Everything Red

Firehouse Expo Report '99 by Michael J. Legeros


"Stairway to hell"
         - caption, framed photo of
           aerial ladder at fire


The 17th Annual Firehouse Magazine Fire and Emergency Services Expo
was held in Baltimore last week.  Five days of training, conference
sessions, and one gloriously gigantic exhibit floor, filled to the
gills with trucks, tools, toys, and tee-shirts.  (My first stop was
the same as last year's:  Code 3 Collectibles, makers of must-have
miniatures and where I went ahead and turned over my wallet.)  Other
Expo events included an apparatus parade and "firematic" flea mar-
ket, both on Sunday and both scheduled to start at the same time.
And not a single cloning machine in sight.  On Friday, my travel
companion and I spent eight hours on the road from Raleigh, logging
such side-adventures as nearly running out of gas, climbing an unoc-
cupied (forest) fire tower, visiting a state mental hospital, visit-
ing a shopping cart factory, driving through *two* outlet malls,
driving upon an airport runway taxiway, and eating dinner at a fam-
ily restaurant called Hooter's.  (You know, the one with the owls.)
We arrived at our lodging late Friday, in the Maryland town Bowie
(pronounced "Bouy").  By Saturday morning, we were at the Inner Har-
bor, parked across from the O's home (Camden Yards), and walking the
two blocks to the Baltimore Convention Center.  (Later at lunch, we
walked another three to the waterfront.)  The exhibit floor was our
lone destination and consumed nearly all our time, though my compan-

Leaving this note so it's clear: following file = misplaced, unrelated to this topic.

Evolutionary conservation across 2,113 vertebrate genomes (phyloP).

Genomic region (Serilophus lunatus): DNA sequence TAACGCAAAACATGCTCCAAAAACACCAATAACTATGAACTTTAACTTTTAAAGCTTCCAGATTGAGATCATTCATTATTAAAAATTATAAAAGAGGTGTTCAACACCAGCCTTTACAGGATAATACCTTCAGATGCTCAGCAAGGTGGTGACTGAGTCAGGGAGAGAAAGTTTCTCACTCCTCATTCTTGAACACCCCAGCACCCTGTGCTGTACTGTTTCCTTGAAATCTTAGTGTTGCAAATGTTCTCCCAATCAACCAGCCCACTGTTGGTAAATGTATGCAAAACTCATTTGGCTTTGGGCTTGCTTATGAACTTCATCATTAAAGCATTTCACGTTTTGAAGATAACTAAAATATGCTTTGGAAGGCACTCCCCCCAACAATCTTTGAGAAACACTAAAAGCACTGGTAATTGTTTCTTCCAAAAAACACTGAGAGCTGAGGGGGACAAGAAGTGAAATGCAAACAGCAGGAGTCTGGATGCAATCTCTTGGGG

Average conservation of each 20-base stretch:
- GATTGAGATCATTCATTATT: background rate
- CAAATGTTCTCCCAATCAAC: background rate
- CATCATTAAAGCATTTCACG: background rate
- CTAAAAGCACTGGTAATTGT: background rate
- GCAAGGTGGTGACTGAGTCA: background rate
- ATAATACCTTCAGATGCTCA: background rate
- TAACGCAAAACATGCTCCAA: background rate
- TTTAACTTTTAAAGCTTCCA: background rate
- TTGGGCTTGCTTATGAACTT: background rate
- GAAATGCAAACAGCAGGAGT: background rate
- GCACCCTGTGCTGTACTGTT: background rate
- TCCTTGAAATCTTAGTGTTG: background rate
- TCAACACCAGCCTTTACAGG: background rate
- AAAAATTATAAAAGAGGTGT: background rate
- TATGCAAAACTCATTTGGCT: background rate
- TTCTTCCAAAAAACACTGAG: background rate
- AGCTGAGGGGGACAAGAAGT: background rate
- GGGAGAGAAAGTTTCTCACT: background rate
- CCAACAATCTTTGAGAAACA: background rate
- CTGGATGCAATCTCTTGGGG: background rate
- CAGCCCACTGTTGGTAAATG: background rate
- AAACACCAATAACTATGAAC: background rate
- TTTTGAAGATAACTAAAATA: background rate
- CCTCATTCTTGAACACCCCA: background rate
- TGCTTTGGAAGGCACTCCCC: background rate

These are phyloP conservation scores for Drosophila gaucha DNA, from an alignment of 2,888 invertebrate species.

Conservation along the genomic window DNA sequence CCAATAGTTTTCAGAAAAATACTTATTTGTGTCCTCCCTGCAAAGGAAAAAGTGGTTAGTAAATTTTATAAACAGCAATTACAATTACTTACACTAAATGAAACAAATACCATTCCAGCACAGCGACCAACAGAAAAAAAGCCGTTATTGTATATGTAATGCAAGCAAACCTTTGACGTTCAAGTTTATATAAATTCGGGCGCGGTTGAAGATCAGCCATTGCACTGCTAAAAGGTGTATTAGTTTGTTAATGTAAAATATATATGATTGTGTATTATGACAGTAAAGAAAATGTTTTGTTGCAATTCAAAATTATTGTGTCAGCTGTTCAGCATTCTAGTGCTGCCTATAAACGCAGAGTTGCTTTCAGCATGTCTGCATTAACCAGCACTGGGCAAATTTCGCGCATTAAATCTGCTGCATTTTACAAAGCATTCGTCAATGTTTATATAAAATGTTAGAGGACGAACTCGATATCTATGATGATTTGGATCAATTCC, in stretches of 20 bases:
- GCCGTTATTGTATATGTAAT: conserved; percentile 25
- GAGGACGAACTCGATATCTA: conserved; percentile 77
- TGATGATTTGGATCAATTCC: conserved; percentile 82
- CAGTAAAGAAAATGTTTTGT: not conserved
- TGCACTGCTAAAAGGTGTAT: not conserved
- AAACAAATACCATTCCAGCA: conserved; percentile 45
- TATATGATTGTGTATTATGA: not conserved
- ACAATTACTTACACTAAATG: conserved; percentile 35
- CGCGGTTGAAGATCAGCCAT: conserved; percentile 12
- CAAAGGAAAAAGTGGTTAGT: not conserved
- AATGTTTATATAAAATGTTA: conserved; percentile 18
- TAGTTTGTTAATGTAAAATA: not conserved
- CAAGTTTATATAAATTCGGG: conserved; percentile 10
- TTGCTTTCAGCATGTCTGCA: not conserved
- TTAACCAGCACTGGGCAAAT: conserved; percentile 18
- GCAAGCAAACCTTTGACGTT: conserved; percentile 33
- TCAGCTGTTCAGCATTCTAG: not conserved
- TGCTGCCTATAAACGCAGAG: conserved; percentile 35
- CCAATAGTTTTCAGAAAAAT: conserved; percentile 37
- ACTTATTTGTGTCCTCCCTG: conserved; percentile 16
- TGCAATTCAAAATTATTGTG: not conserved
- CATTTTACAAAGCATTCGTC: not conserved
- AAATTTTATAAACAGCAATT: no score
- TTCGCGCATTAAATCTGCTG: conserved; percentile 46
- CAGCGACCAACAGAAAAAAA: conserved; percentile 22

ion opted to shop for a stretch.  (Casual Corner, if you must know.)
I stayed behind and took a ton of pictures and bagged the requisite
freebies *and* jotted down a dozen-or-so "fire things" that even the
lay-est of lay people would probably find interesting.  They're re-
printed below and with accompanying contact info, where possible.


  o AUTOMATED ACCOUNTABILITY SYSTEM - Plastic tags that attach
    to protective gear.  Each has a bar code that's scanned
    when a firefighter enters or exits the "fire building."
    Connects to a (palm) computer that computes the number of
    personnel on scene, which ones are inside, and even whose
    air bottles are likely low.  Contact: www.xtrack.com

  o EMERGENCY AIR-PURIFYING FILTER - Simple, (larger) pocket-
    sized canister that attaches to a firefighter's face mask,
    for use when their self-contained breathing apparatus (AKA
    SCBA) bottle runs out of air.  Provides a "minimum of fif-
    teen minutes protection."  Fume about it.  Contact: www.
    evac-u8.com

  o HYDROCARBON CLEANING AGENT - Vegetable-based (!) compound
    that provides "bioremediation" (their word) for fuel spills
    and the like.  Can be applied from a simple pressurized ex-
    tinguisher and works by, get this: using *existing* envi-
    ronmental microbes to attack the offending molecules!  No
    more vapors; no more flammability!  Contact: www.fsinorth
    .com